Alex Bridgeman:  Well, like you, it’s been fun as an ability to meet people who have thought big and give those examples, like that example of this person who’s built a much larger company or done bigger things generally throughout their career. It allows you to think like, okay, someone else has done this. And like it’s not just one person who’s done it. There’s 50 people throughout this person’s world that have done similar things. And so, it must be true that I could do it too. So, what would have to be true for me to be able to go do this and do something bigger. But the leverage and compound you get from a podcast is pretty remarkable, just through the relationships you can build and the time frame as well. Like, we’ve gotten to know each other for four years now. But there’s other people I’m meeting now as a result of relationships like the one we have over a long period of time that can help introduce you to other people. And the podcast episode goes out there and is listened to forever. There’s people who I hear from who they listen to an episode that I did a couple years ago, and they said it’s awesome. It’s helped me do this thing or that thing. So as the podcast grows, I’ll keep seeing those opportunities pop up. So that makes me more excited to keep doing it. Like wow, the type of person you can talk to now because of the podcast is pretty remarkable compared to what it was three years ago. If I just keep doing this and just keep at it for another 5, 10, 20 years, who knows what’s going to happen. A lot of people talk about the podcast rolling up to like a Joe Rogan type podcast, and he, of course, gets millions of downloads and has done a wonderful deal with Spotify for him. But people don’t talk about he did the podcast for like well over a decade and did it multiple episodes a week, several hours each episode, and just did it for such a long time, just like kept at it and didn’t stop doing it, and it became this like gigantic enterprise now. And there’s businesses that he owns as a result of that. So, you see compounding in podcasts and I think it can be fuel for kind of the rest of the things that I do.

Justin Vogt:  I’m 100% certain it will be fuel for other for other things you do. And I will say, I’m one of those people that still goes back to old episodes because I remember this one thing that Trish Higgins talked about three years ago on this podcast, and I want to go back and re-listen to that. It happened to me fairly recently. I think it’s phenomenal scale that’ll be something that lives on for you forever. And hopefully, the process of doing the podcast continues to be fun. And, I mean, I think about that a lot with the work that we’re trying to do, and I see it with you as well, like the compounding only happens if you’re around to see it. And so, you have to enjoy the work so much to be able to continue doing it. And so, it requires an incredible amount of internal reflection to sit there and say like, do I enjoy doing this? Because we can all talk about the wonders of compounding as much as we want, but like if you don’t enjoy it, you’re not going to be around long enough to actually watch it happen. And so how do you maintain that joy and that fun in what you’re doing that makes you wake up and hopefully be excited to go to work as many days as is possible and maybe you don’t even view it as work. I mean, where are you at on that journey with the podcast of is it as exciting today as it has been in the past? Tell me more about how you see the podcast compounding.

Alex Bridgeman:  I think the mission and my goal with the podcast has adjusted in the last year. Beforehand, I was much more interested in the acquisition of small companies and how that worked. I feel much more excited today about okay, you’ve got a company, you’re CEO somehow, like either you founded the company or you bought it or you got hired, whatever. Like how are you growing it? What are you doing to grow the business? And so, talking with CEOs who have built large companies, Mahesh being a great recent example, and have been successful at multiple stages or Shikhar Saxena with Milan Laser. There’s just so many different CEOs who’ve been really successful in multiple stages of their company’s growth. And I get a lot of energy talking to those people. It’s the person who’s figured out and been able to be flexible and adapt their role as the company grows, those people are really remarkable and give me a lot of energy. So, I’m trying to study those people more and use the podcast as my way of connecting with more people like that and studying them and sharing some of those lessons with other people who might find them valuable, and hopefully attracting like ambitious CEOs through the podcast as an audience member. So, it’s hopefully a nice flywheel between the guest and audience both benefiting from each other and over time being more of that group that you’re going after, that ambitious CEO type. That’s the goal.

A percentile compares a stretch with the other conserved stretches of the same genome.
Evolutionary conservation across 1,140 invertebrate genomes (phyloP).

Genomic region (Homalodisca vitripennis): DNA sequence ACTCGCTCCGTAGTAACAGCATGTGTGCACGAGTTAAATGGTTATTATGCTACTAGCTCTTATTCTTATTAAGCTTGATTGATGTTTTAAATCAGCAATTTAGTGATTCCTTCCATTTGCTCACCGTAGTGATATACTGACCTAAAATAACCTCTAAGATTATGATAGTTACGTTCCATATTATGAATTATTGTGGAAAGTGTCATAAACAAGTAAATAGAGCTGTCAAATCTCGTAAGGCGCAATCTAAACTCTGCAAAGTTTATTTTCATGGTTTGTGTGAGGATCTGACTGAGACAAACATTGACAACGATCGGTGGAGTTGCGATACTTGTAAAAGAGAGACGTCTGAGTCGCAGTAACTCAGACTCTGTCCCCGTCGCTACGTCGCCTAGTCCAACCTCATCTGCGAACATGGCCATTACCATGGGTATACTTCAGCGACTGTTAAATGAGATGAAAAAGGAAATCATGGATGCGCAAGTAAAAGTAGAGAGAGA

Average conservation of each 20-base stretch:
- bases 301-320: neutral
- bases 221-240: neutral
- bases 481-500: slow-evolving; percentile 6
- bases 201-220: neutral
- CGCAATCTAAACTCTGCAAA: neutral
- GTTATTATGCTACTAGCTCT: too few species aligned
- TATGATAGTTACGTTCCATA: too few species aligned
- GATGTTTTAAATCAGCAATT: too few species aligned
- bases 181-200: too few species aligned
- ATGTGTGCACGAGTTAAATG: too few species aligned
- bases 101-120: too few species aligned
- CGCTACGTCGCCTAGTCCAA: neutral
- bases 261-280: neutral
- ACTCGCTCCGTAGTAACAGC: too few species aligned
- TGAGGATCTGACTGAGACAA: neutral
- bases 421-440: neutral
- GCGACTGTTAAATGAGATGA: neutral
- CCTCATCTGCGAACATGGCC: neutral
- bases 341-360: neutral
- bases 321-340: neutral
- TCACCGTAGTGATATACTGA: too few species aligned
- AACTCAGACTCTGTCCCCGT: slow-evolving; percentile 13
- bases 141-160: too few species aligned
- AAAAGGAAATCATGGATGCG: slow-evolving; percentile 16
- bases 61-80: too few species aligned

Justin Vogt:  So when you were back doing podcast episode one in a mall on your cell phone, was that podcast one was in the food court?

Alex Bridgeman:  Yes, that was the first one. So, I last March took a chief of staff role with HW Media, which is a search fund backed company run by Clayton Collins. They are a Pacific Lake backed company. And Pacific Lake has this ELP program for kind of chief of staff roles amongst their portfolio companies. And so, I got invited to that program and a lot of our meetups start at their offices, which so happened to be at that same mall. So, each time I go on one of those retreats to Boston and to go to their office, I can like walk by the table that we had that first episode at and know that this is like the full circle moment. The podcast started at that table and now has led to the Chief of Staff ELP program at Pacific Lake and soon to be more things and is now like physically a full circle event now, and that’s really exciting. That feels cool.

Justin Vogt:  Is this the Prudential Center Mall?

Alex Bridgeman:  Yes, yeah. With that Blue Bottle coffee.

Justin Vogt:  Yeah, I’ve walked through that mall every winter day for three years to go to work. I bet I could go figure out which chair you sat in.

Alex Bridgeman:  Yeah, there was a bank that moved too that used to be there. We tried to like use one of their conference rooms for the episode. But they had clients in so they couldn’t let us. But yeah, I can point out the table. It’s still there.

Justin Vogt:  So, from podcast one at a table in the food court of the mall in Boston to 200 episodes in, you were just talking to Joel Peterson and phenomenal roundup of guests, and I’m honored to be guest number 200 here, but where the podcast has compounded and you said we’re about four and a half years in now, is that math about right?

Alex Bridgeman:  We’re about five years in. That shopping mall episode came out December 1st, 2018. So we’ll be at five years on Friday.

Justin Vogt:  Exactly five years in. Sitting at that, this is a leading question, but sitting at that table in the Prudential Center Mall, I have a sneaking suspicion you wouldn’t have guessed it would lead to what it’s led to here.

Alex Bridgeman:  No, no, no idea, let alone that I’d go back to that mall.

Justin Vogt:  So what happens in five years, 200 more podcast episodes? What does Think Like an Owner look like?

Alex Bridgeman:  Oh, man, I hope it’s finding more people at a faster volume. Like that there’s the compounding both in quality and quantity of people finding the episodes, reaching out from them, opportunities presenting as a result. I hope that keeps going. I think that’s the only not quite sure thing but piece of vision that makes the most sense. Trying to build the rest of the world around what a five years later podcast would look like feels quite challenging. But that feels like something that’s achievable. That feels realistic and a place to go that’s exciting.

Justin Vogt:  I love it. I’m confident that that’s the path that you’re on here. And hopefully, in five years, we’re still sitting here talking about how great the compounding has been and we can revisit it again. And I have a sneaking suspicion, as we sit here and talk on a Wednesday evening five years from now, what the podcast turns into you probably can’t actually even imagine today or would seem unfathomable.

Alex Bridgeman:  Yeah, we should do that. I can even send a scheduled email to remind me for us to chat and send it five years from now. So, I’ll do that. And we’ll chat again and review what we thought and if it all worked out, if it all came together the way we thought or very different ways. I’m sure a little bit of both.

Justin Vogt:  I look forward to it. Put it on the calendar now.